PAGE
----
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Re: sudo when using scp?
- To: misc_(_at_)_openbsd_(_dot_)_org
- Subject: Re: sudo when using scp?
- From: Matt Provost <mprovost_(_at_)_termcap_(_dot_)_net>
- Date: Mon, 21 Feb 2005 09:13:53 -0800
On Feb 21 01:52 PM, Saad Kadhi wrote:
> On Mon, Feb 21, 2005 at 12:33:14PM +0100, Didier Wiroth wrote:
> > Hi,
> > The situtation:
> > 1) I'm physically connected to a client using ssh.
> > 2) I need to connect to anopenbsd server running sshd (OpenSSH_3.9,
> > OpenSSL 0.9.7d 17 Mar 2004) to copy files
> > 2a) server uses skey authentication.
> > 2b) root connections on sshd not allowed.
> > 3) The user that connects to the server is in the wheel group of the
> > server
> > I would not like to:
> > a) change file ownership
> > b)change file access rights
> > c) allow root access
> > How can I copy files from the server's /etc/ (files owned by root) to
> > the client's /etc
> > scp -o "user=myuser:skey" my.sshd.server:/etc/ppp/* /etc/ppp
> > This does of course not work as file access is denied.
> tar them as root on the remote server from a cronjob or some shell
> wrapper through ssh such as "sudo tar cf etc-ppp.tar /etc/ppp" and copy
> the tar to the client using your user account then untar them to the
> target directory using sudo or the likes.
> Saad Kadhi
> "He who relieves the poor makes Ahura king"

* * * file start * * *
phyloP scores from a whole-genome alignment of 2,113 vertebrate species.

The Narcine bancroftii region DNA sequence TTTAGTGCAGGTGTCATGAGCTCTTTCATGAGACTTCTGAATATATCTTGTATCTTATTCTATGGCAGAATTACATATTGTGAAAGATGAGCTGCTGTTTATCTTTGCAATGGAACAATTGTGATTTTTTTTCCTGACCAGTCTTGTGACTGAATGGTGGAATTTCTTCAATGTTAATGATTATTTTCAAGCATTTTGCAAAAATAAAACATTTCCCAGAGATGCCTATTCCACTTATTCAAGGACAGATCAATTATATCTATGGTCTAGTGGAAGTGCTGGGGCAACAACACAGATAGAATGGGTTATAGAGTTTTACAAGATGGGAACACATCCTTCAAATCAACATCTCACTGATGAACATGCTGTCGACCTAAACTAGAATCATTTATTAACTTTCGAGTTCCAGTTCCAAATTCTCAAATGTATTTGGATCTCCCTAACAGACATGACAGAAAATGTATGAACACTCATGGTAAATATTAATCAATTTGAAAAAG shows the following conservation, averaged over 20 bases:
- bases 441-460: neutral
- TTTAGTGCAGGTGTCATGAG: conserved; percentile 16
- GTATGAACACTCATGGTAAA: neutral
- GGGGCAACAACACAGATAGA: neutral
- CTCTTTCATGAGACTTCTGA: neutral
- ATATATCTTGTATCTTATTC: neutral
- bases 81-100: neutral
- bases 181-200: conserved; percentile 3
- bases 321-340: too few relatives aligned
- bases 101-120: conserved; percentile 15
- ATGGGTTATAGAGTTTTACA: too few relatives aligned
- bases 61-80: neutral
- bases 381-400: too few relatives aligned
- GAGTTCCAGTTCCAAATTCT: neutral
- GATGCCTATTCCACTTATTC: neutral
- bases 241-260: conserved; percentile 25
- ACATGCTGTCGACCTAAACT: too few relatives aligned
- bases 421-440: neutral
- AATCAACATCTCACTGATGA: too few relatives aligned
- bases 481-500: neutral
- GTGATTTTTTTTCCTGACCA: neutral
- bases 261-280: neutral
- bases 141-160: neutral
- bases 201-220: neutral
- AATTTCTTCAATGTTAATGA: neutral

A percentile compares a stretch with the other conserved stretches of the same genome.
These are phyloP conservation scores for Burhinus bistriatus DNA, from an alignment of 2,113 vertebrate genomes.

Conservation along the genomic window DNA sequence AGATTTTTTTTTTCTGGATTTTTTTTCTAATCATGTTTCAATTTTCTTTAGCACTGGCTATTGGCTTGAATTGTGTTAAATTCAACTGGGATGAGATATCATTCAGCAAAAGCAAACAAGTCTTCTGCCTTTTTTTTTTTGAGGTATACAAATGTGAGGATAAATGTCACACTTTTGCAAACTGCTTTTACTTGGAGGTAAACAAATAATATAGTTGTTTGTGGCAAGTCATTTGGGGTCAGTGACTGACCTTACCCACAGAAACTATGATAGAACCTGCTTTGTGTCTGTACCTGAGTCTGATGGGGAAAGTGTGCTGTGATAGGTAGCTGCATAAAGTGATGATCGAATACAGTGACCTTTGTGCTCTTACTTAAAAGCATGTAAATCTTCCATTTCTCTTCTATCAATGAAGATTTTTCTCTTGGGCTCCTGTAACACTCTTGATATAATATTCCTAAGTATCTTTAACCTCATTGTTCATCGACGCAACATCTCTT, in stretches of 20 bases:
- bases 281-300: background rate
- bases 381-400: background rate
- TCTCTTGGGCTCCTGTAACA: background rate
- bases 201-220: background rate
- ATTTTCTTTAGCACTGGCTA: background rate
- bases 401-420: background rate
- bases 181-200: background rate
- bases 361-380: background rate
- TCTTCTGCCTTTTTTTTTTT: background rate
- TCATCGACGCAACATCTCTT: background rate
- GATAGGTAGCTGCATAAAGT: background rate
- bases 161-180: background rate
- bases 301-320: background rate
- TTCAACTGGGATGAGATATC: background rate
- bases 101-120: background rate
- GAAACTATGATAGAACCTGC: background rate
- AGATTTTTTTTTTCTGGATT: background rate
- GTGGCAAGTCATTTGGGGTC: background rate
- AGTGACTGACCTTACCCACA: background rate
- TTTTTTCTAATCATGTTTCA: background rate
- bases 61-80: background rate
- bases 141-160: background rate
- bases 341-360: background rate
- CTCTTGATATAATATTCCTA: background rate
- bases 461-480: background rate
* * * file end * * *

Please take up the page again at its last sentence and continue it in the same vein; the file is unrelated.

Even better, just pipe the files around using ssh and avoid scp
altogether. A command like this should work:
sudo tar cf - /etc | ssh otherserver "sudo sh -c 'tar xvf - -C /etc'"
The one trick is that you need to have the sudo command on the second
machine already within its password timeout. IE when you use sudo, it
usually lets you run commands without a password for 5 minutes,
depending on your config. So just do a sudo -v on the target machine
or ssh othermachine sudo -v (warning this will show your password to
the screen) and then run the tar pipe. If you're going to be doing this
unattended, make a specific user for this task and add it to
/etc/sudoers on the target so that it can run tar without a password.
Other quick tip, only use one tar v option, usually on the target side.
Otherwise you'll get double listings which are hard to read.
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